To be quite honest, I have no idea how many of the books on my TBR list are YA.  My list was mostly created because the titles interested, they fell under a category that I want to expand my knowledge in, or they were recommended to me by friends and classmates.

How are you going to challenge yourself this summer?

I am taking three courses over the summer and I plan on getting a job to supplement my income in the interim before I can go back to work in the CASS/ENG-HUM offices next semester.  However, with this in mind I am definitely still planning to challenge myself in a manner similar to the #bookaday challenge.  I know that a book per day is going to be too much for me as I work through my classes, after the classes are over I might be able to up it, by one every two days is definitely a reachable goal for me at this juncture in time.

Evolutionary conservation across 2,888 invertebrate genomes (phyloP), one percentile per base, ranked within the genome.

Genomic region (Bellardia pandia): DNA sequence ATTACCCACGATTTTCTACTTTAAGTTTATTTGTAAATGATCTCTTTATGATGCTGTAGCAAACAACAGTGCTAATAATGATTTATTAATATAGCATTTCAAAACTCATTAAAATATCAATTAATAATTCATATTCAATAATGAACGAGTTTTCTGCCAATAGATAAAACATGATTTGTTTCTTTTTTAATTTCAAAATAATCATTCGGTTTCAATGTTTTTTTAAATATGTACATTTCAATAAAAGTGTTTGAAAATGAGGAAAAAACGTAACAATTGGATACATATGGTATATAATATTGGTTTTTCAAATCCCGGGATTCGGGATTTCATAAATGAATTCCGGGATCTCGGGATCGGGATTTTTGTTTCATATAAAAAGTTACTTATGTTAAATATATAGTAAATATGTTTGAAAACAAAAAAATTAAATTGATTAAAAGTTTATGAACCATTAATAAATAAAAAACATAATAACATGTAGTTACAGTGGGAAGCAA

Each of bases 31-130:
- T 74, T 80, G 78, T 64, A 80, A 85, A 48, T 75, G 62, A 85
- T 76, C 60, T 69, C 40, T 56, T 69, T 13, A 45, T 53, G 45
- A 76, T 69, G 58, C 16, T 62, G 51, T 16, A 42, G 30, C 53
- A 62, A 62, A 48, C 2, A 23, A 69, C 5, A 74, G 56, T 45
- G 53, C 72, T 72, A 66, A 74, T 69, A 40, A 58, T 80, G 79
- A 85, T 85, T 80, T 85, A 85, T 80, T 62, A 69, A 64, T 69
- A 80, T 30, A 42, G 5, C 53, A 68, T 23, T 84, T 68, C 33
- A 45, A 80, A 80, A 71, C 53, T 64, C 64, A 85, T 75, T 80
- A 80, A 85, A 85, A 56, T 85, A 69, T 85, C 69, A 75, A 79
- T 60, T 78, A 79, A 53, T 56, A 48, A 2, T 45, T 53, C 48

When and where are you going to read?

I am going to probably read in the evenings since I usually use reading to wind down from the stresses of the day.  I like to curl up on a couch or in a comfy chair with a snack and a beverage as part of my reading routine.  I get motion sickness far too easily for reading in the car to be an option, but if I have free time, usually while cooking, I’ll pick up a book and just knock out a good chunk of it by the time breakfast, lunch, or dinner is done.

How will you make sure reading remains a habit?